Upgrade brings extra layer of detection to precision acoustic imagers

18-07-2023 | Fluke | Test & Measurement

To assist users in identifying and localising ‘mechanical areas of interest’ within short timeframes, Fluke has added a unique new feature to its ii910 precision acoustic imagers. The Firmware 5.0 update brings a MecQ facility to the imagers, which helps to minimise unplanned downtime and reduce repair costs by allowing early identification of possible mechanical problems. Energy savings are also attained by carrying out repairs early and reducing faults.

The update was developed following extensive research involving Fluke customers around the world in which maintenance specialists and technicians said their key focus was identifying issues as early as possible on the potential failure curve.

Examining various types of conveyor systems, the research showed that non-driven bearings are frequently the root cause of numerous mechanical faults. Because these systems are integral to the overall production process, lengthy downtime could greatly impact the factory and cause major issues along the supply chain. This applies in food and beverage production as much as it does in the logistics, electronics, automotive and mining/raw materials sectors.

Using the acoustic imager, the process of carrying out a non-contact inspection on conveyor systems is simplified considerably, with the unit identifying immediately via sound pattern comparison the locality of a mechanical area of interest. Once the issue is displayed on-screen, the maintenance professional can note it, share it with their team and address it on their maintenance schedule.

The update was developed to bring an extra layer of detection to the imagers in addition to taking a picture, taking a video, carrying out leak detection with LeakQ and partial discharge detection in PDQ mode.

Although the most common frequency for ultrasound instruments is 30kHz, the device now provides user-selectable frequencies from 2kHz to 100kHz and fixed multi-mode frequency bands of 15kHz, 20kHz, 30kHz, 40kHz and 60kHz to check various stages of bearing deterioration. The user can decide whether to turn these pre-set frequency bands on or off, depending on the environment.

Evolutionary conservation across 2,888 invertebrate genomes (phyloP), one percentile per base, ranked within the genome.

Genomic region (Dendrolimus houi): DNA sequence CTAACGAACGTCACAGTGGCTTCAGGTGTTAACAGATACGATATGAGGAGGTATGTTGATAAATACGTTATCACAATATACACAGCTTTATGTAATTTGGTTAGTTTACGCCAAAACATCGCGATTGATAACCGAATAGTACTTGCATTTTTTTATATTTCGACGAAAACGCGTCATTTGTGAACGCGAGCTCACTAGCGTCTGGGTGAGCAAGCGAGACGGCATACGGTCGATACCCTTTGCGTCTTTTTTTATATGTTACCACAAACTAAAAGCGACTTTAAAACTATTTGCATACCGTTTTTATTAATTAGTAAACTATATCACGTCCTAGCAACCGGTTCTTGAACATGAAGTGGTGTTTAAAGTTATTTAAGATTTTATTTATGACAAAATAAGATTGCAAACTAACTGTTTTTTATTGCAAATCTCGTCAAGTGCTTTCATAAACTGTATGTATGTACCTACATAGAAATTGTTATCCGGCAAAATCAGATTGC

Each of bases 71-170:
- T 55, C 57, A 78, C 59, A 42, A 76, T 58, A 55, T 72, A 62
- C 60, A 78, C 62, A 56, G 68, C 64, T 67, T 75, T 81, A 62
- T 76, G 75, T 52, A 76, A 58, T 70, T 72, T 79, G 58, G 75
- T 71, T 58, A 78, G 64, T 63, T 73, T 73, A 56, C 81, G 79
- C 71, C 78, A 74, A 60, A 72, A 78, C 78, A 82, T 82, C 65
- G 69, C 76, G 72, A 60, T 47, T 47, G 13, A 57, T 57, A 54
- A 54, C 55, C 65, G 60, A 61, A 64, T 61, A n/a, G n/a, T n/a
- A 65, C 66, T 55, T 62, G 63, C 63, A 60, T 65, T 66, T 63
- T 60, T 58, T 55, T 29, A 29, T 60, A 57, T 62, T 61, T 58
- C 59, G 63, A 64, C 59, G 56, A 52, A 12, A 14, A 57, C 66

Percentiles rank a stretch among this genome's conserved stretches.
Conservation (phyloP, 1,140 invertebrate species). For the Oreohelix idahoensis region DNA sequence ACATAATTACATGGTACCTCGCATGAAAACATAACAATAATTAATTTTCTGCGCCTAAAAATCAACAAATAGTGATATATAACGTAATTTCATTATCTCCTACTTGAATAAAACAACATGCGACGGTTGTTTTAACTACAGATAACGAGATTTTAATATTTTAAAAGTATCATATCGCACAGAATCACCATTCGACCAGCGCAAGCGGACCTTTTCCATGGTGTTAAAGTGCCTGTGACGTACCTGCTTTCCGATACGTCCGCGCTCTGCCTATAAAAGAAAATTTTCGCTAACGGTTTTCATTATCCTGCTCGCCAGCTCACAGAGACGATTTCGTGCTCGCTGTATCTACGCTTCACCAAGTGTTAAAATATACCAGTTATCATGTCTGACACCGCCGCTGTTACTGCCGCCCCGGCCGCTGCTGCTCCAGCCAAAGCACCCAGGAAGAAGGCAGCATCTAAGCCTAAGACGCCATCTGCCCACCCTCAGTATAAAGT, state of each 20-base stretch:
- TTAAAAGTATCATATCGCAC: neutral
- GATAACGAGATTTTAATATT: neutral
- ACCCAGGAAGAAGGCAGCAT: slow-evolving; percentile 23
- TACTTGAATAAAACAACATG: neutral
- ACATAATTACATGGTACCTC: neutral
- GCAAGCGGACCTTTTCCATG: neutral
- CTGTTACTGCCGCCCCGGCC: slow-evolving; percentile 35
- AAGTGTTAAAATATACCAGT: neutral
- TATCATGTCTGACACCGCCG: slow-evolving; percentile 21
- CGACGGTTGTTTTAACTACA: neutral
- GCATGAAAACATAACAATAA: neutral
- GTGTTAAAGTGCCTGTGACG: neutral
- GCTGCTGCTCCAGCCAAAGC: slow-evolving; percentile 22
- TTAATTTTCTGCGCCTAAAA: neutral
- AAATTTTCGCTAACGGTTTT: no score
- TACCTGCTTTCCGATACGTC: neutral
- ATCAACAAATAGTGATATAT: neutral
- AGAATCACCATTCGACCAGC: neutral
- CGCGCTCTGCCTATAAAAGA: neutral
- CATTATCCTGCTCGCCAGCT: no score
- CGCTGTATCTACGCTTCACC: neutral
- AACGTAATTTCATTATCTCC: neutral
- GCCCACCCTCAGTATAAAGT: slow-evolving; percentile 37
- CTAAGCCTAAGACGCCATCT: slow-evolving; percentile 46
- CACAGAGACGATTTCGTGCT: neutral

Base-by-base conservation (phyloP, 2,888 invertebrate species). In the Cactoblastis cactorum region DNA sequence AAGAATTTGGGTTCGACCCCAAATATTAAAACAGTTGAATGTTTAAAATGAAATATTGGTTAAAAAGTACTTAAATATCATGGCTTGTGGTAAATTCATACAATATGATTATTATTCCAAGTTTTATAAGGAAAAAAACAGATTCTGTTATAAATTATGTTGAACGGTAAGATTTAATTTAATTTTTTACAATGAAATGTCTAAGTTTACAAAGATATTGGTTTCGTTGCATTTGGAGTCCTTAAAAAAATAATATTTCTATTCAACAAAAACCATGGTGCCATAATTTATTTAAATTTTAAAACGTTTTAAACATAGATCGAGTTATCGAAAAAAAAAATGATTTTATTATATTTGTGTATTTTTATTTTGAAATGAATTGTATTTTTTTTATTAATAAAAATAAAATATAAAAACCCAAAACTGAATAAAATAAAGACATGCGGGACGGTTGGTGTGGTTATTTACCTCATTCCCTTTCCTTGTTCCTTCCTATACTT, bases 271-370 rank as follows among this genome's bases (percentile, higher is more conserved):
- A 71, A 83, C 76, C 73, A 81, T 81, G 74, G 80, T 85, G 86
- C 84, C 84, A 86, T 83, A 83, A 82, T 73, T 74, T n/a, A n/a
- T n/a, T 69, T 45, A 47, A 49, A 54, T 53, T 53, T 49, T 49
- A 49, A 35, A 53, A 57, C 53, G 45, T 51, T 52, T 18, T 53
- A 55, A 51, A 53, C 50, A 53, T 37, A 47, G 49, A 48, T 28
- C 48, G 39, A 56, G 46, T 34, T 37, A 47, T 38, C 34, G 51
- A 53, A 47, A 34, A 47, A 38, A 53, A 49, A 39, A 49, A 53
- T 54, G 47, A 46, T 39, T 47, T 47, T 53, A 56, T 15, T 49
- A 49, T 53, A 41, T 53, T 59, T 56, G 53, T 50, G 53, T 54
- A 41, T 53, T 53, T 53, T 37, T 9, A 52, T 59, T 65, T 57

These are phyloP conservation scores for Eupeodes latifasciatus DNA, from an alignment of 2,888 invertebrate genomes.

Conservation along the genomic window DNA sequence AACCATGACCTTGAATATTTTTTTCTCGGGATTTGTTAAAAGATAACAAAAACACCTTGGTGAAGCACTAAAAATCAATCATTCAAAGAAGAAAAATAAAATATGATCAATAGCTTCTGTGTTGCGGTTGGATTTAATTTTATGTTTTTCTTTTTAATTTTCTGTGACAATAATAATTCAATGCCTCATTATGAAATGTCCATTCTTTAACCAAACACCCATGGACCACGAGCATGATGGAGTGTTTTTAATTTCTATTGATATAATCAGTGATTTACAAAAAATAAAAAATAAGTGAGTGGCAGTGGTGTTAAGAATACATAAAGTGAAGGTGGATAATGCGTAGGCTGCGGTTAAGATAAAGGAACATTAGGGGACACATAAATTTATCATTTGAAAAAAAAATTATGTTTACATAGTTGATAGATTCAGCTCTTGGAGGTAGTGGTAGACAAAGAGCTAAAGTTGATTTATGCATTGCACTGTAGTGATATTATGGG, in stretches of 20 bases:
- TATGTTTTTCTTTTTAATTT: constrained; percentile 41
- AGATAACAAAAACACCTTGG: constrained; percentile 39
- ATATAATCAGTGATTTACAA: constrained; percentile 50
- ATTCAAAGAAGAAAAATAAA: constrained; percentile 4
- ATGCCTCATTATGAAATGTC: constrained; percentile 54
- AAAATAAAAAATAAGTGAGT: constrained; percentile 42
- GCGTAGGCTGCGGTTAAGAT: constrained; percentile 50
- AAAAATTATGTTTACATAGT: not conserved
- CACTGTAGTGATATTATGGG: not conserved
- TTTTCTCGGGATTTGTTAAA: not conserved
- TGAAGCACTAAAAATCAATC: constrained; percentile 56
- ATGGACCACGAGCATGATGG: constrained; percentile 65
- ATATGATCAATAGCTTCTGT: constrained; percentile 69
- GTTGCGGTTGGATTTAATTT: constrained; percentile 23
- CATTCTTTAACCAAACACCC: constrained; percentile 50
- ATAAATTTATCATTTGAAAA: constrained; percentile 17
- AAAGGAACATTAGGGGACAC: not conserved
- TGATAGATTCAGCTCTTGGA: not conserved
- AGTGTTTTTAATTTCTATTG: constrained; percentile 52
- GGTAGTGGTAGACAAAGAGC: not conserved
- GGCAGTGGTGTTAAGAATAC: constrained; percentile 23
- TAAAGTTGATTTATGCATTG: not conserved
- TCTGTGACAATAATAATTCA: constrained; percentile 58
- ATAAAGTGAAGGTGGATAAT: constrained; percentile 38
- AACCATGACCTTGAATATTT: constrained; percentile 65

Tako Feron of Fluke says: “Any member of a maintenance team will love the ease-of-use the new MecQ facility provides with its intuitive interface and seamless integration with existing leak and partial discharge detection tools. They will also appreciate the ability to boost efficiency, maximise uptime (by reducing meantime-to-repair) and lower costs while ensuring high safety levels through contactless inspection and the elimination of hazardous situations. Thanks to MecQ, the ii910 now enables maintenance engineers to locate a problem, annotate a screenshot, share that with the team and then schedule repairs during planned downtime. Having all these workflow enablement solutions built into a single tool is not only unique to Fluke, but the Firmware 5.0 upgrade has also simplified what could ordinarily be a highly complex and time-consuming inspection and maintenance operation.”

Feron adds: “It is important to remember that the ii910 with MecQ is designed to offer a first-line scanning solution that identifies an area of interest at scale for follow-up inspection.”


By Seb Springall

Seb Springall is a seasoned editor at Electropages, specialising in the product news sections. With a keen eye for the latest advancements in the tech industry, Seb curates and oversees content that highlights cutting-edge technologies and market trends.